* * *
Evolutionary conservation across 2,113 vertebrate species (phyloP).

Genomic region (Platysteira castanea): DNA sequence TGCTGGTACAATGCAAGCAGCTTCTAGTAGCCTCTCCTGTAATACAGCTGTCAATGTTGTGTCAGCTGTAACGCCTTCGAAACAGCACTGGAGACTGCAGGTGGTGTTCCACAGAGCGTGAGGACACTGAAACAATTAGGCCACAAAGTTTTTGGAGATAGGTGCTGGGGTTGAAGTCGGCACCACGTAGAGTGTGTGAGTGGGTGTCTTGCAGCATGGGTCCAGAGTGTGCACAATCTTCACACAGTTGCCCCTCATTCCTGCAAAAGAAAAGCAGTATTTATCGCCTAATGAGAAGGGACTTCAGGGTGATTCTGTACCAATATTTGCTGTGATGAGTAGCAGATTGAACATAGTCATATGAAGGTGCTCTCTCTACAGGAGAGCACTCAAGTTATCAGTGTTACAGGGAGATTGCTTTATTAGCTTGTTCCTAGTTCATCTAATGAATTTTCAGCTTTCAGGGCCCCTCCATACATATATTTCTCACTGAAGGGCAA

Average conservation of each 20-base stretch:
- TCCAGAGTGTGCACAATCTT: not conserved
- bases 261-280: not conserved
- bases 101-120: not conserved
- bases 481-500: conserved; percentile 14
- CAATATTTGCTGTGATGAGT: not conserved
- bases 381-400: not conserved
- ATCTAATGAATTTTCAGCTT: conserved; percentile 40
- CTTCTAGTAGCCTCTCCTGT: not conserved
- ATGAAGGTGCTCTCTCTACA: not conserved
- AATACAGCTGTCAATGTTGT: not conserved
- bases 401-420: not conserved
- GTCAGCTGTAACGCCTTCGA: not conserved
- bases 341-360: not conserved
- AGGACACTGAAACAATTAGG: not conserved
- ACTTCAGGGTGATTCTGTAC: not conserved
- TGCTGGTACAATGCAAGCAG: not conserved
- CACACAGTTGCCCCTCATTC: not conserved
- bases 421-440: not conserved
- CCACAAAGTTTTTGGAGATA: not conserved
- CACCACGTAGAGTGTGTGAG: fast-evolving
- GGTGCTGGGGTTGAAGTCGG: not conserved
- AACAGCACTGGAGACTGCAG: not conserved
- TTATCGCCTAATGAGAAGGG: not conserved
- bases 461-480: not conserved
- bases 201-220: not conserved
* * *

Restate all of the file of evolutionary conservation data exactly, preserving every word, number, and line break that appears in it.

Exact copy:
Evolutionary conservation across 2,113 vertebrate species (phyloP).

Genomic region (Platysteira castanea): DNA sequence TGCTGGTACAATGCAAGCAGCTTCTAGTAGCCTCTCCTGTAATACAGCTGTCAATGTTGTGTCAGCTGTAACGCCTTCGAAACAGCACTGGAGACTGCAGGTGGTGTTCCACAGAGCGTGAGGACACTGAAACAATTAGGCCACAAAGTTTTTGGAGATAGGTGCTGGGGTTGAAGTCGGCACCACGTAGAGTGTGTGAGTGGGTGTCTTGCAGCATGGGTCCAGAGTGTGCACAATCTTCACACAGTTGCCCCTCATTCCTGCAAAAGAAAAGCAGTATTTATCGCCTAATGAGAAGGGACTTCAGGGTGATTCTGTACCAATATTTGCTGTGATGAGTAGCAGATTGAACATAGTCATATGAAGGTGCTCTCTCTACAGGAGAGCACTCAAGTTATCAGTGTTACAGGGAGATTGCTTTATTAGCTTGTTCCTAGTTCATCTAATGAATTTTCAGCTTTCAGGGCCCCTCCATACATATATTTCTCACTGAAGGGCAA

Average conservation of each 20-base stretch:
- TCCAGAGTGTGCACAATCTT: not conserved
- bases 261-280: not conserved
- bases 101-120: not conserved
- bases 481-500: conserved; percentile 14
- CAATATTTGCTGTGATGAGT: not conserved
- bases 381-400: not conserved
- ATCTAATGAATTTTCAGCTT: conserved; percentile 40
- CTTCTAGTAGCCTCTCCTGT: not conserved
- ATGAAGGTGCTCTCTCTACA: not conserved
- AATACAGCTGTCAATGTTGT: not conserved
- bases 401-420: not conserved
- GTCAGCTGTAACGCCTTCGA: not conserved
- bases 341-360: not conserved
- AGGACACTGAAACAATTAGG: not conserved
- ACTTCAGGGTGATTCTGTAC: not conserved
- TGCTGGTACAATGCAAGCAG: not conserved
- CACACAGTTGCCCCTCATTC: not conserved
- bases 421-440: not conserved
- CCACAAAGTTTTTGGAGATA: not conserved
- CACCACGTAGAGTGTGTGAG: fast-evolving
- GGTGCTGGGGTTGAAGTCGG: not conserved
- AACAGCACTGGAGACTGCAG: not conserved
- TTATCGCCTAATGAGAAGGG: not conserved
- bases 461-480: not conserved
- bases 201-220: not conserved